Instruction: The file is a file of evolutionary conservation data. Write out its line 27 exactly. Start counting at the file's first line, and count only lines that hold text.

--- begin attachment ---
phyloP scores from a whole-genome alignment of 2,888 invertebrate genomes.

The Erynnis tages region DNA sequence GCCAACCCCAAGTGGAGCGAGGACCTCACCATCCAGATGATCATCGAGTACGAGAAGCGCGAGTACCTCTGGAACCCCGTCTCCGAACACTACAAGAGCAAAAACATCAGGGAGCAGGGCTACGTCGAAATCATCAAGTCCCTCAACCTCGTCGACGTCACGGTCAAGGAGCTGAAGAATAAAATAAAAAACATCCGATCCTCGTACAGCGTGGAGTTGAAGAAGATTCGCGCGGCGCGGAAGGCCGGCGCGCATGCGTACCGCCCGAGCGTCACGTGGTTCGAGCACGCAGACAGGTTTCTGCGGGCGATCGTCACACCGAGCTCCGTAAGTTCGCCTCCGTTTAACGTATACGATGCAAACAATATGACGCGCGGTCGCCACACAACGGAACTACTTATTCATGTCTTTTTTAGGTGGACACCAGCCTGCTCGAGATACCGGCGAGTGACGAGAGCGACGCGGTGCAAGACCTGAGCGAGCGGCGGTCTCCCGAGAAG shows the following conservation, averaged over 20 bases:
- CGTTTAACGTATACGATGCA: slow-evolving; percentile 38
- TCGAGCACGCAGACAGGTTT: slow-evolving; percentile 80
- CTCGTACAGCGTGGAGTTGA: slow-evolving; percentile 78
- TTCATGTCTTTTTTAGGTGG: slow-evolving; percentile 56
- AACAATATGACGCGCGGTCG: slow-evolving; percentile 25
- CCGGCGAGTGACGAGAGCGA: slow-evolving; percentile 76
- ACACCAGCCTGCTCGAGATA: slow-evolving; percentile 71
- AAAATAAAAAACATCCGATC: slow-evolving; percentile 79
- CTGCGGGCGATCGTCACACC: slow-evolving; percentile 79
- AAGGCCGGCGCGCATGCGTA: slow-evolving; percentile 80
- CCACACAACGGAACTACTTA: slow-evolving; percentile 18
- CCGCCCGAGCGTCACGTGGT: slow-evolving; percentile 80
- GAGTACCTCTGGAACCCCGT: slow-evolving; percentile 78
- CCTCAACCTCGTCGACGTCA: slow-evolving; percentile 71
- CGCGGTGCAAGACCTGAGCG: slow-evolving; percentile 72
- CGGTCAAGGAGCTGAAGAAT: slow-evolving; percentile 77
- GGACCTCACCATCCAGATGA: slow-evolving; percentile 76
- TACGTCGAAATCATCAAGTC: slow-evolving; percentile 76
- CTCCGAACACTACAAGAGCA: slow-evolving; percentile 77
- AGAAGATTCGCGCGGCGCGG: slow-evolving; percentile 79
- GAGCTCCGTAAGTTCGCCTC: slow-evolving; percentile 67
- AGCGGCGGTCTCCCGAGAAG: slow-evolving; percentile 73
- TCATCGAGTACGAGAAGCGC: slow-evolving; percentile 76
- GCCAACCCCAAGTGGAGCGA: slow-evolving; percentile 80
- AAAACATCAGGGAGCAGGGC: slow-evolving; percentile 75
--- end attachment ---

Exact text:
- AAAACATCAGGGAGCAGGGC: slow-evolving; percentile 75